Nobody wants to be sold and nobody wants to be pushed into something they’re not interested in. But they will buy when they see value and they see something they like. But they’re never going to know that if you don’t take them on a tour and show it to them.
When you do a tour, it’s not always about the person who died. It’s about showing the family the possibilities. If you’re not taking them on a tour, you’re doing that family an injustice. More people will make a decision when they see how beautiful your cremation waterfall is in person. They can’t visualize it on their own.
If you say to a family, “Were you thinking of being buried in the cemetery?” they’ll say, “No, that’s why we chose cremation.” Instead, you can say, “Take a quick ride with me, let me show you something you might be interested in. We’ve developed things specifically for families like you,” They won’t refuse, they’ll follow you because they don’t do this every day. They don’t know what they don’t know.
We’re developing a very specific cremation tour, not showing our gardens that are all burials, but taking them to key cremation places. “Have you ever heard of a cremation boulder? This is what it looks like. We have areas where we can place it,” and then taking them to show them where the areas are.
The family they’re meeting with on the funeral home side may or may not buy in the cemetery, but they may have a relative who will. We keep saying, “In our business, it’s not about the family you’re serving today. It’s about all their friends and relatives that you should be thinking about serving tomorrow.”
On meeting the opportunities and challenges of an expanding demand for cremation:
- Plan for the future. Be prepared for what is coming, do not wait for it to get here. If you run out of space because you have not planned ahead you are not serving your cemetery or the people that want to be there.
- Continue to make cremation interments an EVENT for families. Do not minimize the interment process simply because it is easier to inter cremated remains compared to a casket.
- Be open to suggestions from families, have a policy IN WRITING —and STICK TO IT—regarding the disposition of cremated remains.
- Diversify as much as possible and promote the value of the experience at least as much as the goods and services.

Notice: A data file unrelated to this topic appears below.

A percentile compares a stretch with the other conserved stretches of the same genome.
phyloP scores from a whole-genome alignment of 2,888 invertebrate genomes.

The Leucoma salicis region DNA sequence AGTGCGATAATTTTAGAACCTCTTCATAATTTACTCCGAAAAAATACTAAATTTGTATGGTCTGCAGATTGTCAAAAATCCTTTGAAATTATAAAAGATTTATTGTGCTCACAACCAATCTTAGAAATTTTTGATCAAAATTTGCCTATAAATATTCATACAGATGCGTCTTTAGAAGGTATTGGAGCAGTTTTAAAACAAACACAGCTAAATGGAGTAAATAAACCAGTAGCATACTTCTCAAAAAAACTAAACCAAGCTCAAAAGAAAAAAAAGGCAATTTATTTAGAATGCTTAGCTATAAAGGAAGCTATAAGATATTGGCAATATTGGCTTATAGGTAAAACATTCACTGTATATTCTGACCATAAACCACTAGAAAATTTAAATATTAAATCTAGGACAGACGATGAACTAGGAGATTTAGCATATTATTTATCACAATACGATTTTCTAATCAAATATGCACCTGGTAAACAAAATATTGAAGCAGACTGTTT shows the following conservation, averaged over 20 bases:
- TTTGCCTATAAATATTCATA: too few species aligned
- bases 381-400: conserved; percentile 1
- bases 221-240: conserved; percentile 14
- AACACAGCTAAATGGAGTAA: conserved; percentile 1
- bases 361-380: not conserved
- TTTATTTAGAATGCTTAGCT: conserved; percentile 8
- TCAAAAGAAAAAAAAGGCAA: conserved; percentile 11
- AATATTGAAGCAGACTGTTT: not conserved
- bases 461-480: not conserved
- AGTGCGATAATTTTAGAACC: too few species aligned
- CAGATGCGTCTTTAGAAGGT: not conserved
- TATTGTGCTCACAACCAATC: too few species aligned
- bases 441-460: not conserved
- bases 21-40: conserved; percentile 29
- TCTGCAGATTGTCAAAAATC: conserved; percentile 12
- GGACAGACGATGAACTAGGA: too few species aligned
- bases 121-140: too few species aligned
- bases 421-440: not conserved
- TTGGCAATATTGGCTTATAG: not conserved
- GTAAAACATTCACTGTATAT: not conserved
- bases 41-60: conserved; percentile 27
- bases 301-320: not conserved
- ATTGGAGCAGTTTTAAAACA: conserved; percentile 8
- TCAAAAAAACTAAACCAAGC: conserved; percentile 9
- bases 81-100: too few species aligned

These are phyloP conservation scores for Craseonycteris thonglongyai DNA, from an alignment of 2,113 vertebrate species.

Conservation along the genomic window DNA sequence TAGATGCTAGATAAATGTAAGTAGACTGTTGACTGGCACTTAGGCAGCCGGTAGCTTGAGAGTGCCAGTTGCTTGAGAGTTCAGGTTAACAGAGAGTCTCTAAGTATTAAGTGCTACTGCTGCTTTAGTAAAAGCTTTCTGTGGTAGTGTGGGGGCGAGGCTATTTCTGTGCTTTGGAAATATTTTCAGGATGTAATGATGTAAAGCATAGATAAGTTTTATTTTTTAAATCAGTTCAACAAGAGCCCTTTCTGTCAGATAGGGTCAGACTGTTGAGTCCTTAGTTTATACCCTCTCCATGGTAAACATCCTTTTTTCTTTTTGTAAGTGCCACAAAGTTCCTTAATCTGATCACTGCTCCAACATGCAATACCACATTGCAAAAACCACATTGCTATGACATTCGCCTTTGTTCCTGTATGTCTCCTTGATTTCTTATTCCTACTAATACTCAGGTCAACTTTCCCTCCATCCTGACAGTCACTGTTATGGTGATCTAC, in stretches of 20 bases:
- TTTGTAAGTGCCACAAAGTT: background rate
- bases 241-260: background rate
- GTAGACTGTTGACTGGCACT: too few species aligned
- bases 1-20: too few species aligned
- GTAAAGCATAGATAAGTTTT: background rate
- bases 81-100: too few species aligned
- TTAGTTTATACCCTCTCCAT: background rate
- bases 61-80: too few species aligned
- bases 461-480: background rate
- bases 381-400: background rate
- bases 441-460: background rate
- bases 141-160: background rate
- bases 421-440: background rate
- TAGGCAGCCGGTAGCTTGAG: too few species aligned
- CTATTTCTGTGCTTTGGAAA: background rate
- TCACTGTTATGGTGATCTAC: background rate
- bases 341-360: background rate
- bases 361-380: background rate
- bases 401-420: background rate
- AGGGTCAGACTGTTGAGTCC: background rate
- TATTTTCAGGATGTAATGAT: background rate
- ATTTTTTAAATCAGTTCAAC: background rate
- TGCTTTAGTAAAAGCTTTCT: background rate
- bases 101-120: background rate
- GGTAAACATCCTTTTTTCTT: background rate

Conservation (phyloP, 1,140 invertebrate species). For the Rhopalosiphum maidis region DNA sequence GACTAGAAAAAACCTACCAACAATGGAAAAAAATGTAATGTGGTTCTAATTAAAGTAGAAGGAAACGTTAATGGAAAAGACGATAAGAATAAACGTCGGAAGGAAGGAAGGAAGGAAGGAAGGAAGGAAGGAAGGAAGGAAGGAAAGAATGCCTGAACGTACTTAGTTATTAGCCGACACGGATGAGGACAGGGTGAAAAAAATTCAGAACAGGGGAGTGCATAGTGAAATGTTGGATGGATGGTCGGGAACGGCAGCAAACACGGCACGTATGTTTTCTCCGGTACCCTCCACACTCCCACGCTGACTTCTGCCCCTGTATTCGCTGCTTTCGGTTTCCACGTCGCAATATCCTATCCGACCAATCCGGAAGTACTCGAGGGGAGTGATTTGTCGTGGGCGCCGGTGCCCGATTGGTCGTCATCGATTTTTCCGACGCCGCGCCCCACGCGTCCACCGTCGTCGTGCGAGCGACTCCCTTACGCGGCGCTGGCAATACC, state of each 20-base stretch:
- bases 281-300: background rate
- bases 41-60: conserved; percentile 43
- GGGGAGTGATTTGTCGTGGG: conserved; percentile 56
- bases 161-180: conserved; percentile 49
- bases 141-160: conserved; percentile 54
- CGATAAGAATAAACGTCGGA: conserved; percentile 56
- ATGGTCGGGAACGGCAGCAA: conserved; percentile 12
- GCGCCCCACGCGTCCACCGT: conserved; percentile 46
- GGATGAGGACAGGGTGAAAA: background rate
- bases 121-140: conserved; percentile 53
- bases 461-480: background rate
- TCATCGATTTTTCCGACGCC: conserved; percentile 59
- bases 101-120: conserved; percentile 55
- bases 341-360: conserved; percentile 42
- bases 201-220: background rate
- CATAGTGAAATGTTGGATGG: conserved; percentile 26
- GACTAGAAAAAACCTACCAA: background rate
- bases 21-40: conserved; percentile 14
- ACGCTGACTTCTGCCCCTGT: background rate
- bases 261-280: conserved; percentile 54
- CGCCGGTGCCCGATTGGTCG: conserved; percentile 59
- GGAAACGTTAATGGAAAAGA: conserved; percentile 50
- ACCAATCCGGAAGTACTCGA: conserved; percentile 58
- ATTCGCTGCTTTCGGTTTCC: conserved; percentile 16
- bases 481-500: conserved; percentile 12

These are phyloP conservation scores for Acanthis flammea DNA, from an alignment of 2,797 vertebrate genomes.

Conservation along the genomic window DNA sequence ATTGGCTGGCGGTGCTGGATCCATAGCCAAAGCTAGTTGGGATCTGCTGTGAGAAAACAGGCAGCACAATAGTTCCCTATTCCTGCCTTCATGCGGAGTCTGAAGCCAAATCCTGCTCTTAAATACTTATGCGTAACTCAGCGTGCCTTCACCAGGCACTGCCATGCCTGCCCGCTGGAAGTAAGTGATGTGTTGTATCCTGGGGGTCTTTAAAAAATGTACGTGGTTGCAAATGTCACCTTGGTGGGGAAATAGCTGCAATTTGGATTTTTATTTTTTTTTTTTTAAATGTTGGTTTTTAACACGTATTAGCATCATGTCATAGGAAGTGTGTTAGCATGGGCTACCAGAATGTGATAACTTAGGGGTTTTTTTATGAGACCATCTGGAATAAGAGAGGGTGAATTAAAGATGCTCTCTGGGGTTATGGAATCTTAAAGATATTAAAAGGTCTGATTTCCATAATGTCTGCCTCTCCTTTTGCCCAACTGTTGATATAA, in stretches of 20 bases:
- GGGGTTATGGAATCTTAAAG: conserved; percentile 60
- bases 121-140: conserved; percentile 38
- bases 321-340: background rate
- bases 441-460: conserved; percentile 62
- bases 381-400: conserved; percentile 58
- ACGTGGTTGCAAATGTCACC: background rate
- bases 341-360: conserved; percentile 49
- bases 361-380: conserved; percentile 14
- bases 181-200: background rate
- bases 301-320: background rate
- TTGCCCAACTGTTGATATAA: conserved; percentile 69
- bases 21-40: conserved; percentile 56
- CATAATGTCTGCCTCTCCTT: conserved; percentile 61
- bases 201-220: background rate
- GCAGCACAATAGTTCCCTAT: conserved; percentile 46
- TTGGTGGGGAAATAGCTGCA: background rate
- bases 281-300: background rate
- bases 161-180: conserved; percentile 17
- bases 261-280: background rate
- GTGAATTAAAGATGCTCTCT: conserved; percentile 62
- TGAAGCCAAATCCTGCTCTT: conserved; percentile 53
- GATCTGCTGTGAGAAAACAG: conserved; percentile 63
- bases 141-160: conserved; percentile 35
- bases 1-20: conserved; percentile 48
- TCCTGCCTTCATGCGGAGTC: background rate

- Offer everything. When a family says they want to take dad home, ask “Why?” and why they do not want a permanent placement?
- Always ask the family to take a tour of the cemetery before they make a final decision about what they are going to do with Mom or Dad.
- Provide as many options as possible
- Listen to the changing needs of your customers and adapt by providing solutions that are important to them. Provide more choice and options for people.
- Price it to make money. We in the industry have made cremation inexpensive, not consumers. And they do not mind paying for service and quality.
Elisa discussed cremation growth at CANA’s 101st Annual Cremation Innovation Convention. Missed it? Soon, you can catch up with the on-demand event recording providing the latest CANA Statistics Report and how to use it to benefit your business: gocana.org/CANA19
CANA Members have access to the complete CANA's Annual Cremation Statistics Report, but you can see the highlights for yourself on our website. Members — don't know your password? Contact CANA for your login credentials and make full use of the benefits of CANA Membership!
Elisa Krcilek is VP of Sales and Marketing at Mountain View Funeral Home, Cemetery and Crematory in Mesa, Arizona. Elisa has been a licensed funeral director and embalmer for 25 years, is a certified cremationist, and is licensed to sell pre-need life insurance and cemetery real estate. Prior to joining the Mountain View team she was the Market Manager over Pre-Planning Advisors for Dignity Memorial in Phoenix. She was Director of Cremation Development for Stewart Enterprises until they sold to SCI. Elisa spent seven years as the District Manager of the West for Matthews Intl. bronze division. Her career started in Illinois in 1990 working for the Cremation Society of Illinois, where she was the VP of Sales & Marketing until relocating to Arizona.
Elisa was elected as President of CANA in 2019, the fifth woman to lead the association.
tips and tools
Posted By Administration,
Wednesday, July 24, 2019
Updated: Friday, July 19, 2019
The 21st century is changing North American life. There are more of us, and more different kinds of us, than ever before. Our traditions are numerous and varied, and, in many ways, the marketplace shifts to address this new reality. No facet of our culture is immune to this transformation—and certainly not the way we memorialize loved ones who have passed on. In 2015, CANA Second Vice President and Funeral Director Archer Harmon told the cremation symposium audience how Fairfax Memorial Funeral Home responded to changing demographics.
Know Your Data
Fairfax Memorial Funeral Home and Crematory is located in Fairfax County, a suburb just eleven miles from the border of the District of Columbia. Washington, D.C. is a very, very diverse community. Government jobs bring people there, embassies bring people there, a booming economy brings people there. In a very short time, in the ten years between 2000 to 2010, the non-Hispanic white population decreased in Northern Virginia by 10% percent to be replaced by an Asian population of 12.5% and a Hispanic population of 4.8%. In just ten years, that population change is incredibly rapid.
I got these data off of websites from Fairfax County, the federal government, and the media. This information is free, it’s readily available to you, and it’s a road map for you to understand what’s going on and why your business is changing. You can look at these data and see where your business is going to go. At our funeral home the software we use tracks everything. Our directors and apprentices are trained that there are specific things that are entered into our computer program. I can tell you where our deaths come from, the ZIP code, the average age, I can tell you the race—I can tell you all of this with just a few requests through the software program.